The B-Gap: Justin Fields, CJ Stroud and the backwards debate around floors and ceilings

By Sam Robb O’Hagan

Ask any evaluator before the 2021 NFL Draft, and the consensus surrounding soon-to-be Chicago Bears quarterback Justin Fields was clear.

Fields was a polarizing prospect — many argued he should’ve been the second overall pick, many argued he should’ve been the last of the five quarterbacks eventually selected in the first round. Warm or cold, every evaluation of Fields subscribed to one consistent theme: the floor was low, but the ceiling was unimaginably high.

It was a simple calculus. Fields’ dazzling athleticism gave him limitless potential, but his under-refined technical chops put him at risk of being an immediate flame-out. He’d need to keep his head above water before he reached for the stars, and without a sound infrastructure around him — a life jacket, if you will — he’d sink before he got a chance to swim.

“He should quickly become a top-tier NFL starter,” read ESPN’s final draft profile on Fields. But only “if placed in the right system and situation.”

Fields fell victim to the backwards philosophy that has infected quarterback evaluations throughout the modern draft era — that tantalizing athletic traits only contribute to a passer’s future potential, and technical refinement only to their present capability.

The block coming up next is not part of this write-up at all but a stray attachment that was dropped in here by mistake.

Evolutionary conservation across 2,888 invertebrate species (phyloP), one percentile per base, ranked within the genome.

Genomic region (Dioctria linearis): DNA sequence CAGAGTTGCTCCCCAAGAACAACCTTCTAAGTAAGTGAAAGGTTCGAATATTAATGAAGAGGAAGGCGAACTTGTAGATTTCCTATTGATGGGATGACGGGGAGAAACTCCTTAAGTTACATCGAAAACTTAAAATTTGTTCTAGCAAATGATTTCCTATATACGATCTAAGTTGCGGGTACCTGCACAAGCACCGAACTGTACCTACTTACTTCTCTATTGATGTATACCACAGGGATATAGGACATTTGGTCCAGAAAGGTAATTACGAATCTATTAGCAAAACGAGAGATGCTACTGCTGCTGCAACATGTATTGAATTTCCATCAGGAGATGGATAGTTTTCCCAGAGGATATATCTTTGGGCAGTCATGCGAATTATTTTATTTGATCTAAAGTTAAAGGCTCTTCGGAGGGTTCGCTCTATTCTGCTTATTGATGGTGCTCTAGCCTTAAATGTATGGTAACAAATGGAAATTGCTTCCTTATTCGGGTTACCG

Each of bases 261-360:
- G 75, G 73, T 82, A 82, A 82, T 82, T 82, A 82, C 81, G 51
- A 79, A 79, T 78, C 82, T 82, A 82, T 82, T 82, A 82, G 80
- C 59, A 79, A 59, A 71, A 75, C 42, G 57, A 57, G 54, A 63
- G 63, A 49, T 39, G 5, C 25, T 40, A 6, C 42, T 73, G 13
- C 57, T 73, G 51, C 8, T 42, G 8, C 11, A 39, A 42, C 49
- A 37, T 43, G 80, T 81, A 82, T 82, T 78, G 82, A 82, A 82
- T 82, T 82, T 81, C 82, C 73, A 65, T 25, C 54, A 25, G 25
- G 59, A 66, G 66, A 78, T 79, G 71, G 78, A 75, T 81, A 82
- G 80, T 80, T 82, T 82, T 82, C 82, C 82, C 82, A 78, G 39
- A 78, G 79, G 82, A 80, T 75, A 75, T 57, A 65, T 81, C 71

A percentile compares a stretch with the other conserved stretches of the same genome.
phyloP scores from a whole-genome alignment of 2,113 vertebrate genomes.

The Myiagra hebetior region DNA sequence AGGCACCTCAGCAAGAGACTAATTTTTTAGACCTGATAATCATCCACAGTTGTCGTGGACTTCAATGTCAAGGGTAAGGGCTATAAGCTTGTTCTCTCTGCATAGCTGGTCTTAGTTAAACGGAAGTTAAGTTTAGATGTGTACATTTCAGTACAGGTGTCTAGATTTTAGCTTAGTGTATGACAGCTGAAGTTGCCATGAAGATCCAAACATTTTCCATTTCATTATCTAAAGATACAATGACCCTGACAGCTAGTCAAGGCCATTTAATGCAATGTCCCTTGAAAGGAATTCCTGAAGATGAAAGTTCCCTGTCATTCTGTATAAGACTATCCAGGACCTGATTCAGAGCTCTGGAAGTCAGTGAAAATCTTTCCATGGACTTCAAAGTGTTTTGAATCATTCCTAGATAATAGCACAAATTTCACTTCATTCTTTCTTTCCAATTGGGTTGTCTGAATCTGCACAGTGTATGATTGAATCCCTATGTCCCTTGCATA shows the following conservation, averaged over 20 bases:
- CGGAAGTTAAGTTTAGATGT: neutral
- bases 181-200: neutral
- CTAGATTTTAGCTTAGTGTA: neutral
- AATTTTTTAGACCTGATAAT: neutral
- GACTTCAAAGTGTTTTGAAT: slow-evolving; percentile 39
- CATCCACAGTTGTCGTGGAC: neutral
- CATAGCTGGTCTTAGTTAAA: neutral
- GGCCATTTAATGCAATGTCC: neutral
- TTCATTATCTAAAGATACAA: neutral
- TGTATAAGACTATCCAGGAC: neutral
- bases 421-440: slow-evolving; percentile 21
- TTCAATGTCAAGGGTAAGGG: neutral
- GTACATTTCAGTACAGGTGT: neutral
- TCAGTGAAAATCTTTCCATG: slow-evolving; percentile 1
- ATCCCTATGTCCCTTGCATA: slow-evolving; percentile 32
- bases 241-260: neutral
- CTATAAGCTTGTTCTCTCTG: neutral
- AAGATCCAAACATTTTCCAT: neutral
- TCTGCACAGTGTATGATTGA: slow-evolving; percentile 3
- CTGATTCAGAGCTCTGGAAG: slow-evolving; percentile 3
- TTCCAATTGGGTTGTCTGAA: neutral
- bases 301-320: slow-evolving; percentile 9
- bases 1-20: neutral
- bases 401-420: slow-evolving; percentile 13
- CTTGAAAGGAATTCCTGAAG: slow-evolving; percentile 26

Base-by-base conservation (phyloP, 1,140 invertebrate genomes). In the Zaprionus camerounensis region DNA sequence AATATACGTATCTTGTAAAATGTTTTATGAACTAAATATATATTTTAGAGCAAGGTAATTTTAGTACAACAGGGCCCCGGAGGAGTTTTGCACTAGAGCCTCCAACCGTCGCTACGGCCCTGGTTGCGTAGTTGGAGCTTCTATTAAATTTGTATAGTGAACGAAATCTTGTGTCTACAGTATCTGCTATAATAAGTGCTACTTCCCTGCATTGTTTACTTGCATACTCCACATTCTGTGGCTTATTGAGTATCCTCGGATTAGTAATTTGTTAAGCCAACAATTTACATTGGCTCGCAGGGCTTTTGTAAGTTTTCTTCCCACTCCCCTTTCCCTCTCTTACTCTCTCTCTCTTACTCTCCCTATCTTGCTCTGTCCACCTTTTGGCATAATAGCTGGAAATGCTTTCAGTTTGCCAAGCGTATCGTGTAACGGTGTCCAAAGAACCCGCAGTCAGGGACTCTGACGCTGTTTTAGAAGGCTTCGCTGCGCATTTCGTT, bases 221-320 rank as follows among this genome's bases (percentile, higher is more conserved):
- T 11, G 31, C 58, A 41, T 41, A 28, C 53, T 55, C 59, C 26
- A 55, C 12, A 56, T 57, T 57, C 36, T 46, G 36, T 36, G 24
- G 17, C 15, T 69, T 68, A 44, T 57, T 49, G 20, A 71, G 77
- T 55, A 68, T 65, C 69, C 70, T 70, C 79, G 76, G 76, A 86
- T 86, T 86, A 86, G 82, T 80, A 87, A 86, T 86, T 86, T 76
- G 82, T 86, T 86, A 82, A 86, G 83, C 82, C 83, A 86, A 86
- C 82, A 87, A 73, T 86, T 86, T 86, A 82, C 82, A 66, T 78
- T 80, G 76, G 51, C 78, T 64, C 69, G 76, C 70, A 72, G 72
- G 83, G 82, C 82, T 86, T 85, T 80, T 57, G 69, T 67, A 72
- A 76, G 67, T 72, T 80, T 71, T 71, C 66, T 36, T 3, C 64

Take Fields’ replacement in Columbus, now the betting favorite to become the first overall pick this April. CJ Stroud lives on the opposite pole — a wonderfully polished passer with precise accuracy and sound process in all required areas. Stroud’s superpower is the technical refinement that Fields lacked, and in the NFL’s eyes, that makes him a safe bet, a “high floor” prospect that, if nothing else, won’t fail in the pros. 

If Vegas is right, Stroud’s low risk-factor is about to make him worth two-first round picks, two-second round picks and DJ Moore.

But there are questions with Stroud. His mobility, and even his willingness to use it, was absent all over his Ohio State film, save for a heroic cameo in the National Semifinal against Georgia. Stroud isn’t a remarkable athlete — Next Gen Stats gives him an Athleticism Score of 73 after the combine, a cumulative grade of his performance in measurable drills. His score isn’t even among the 10 best in this year’s class at the position.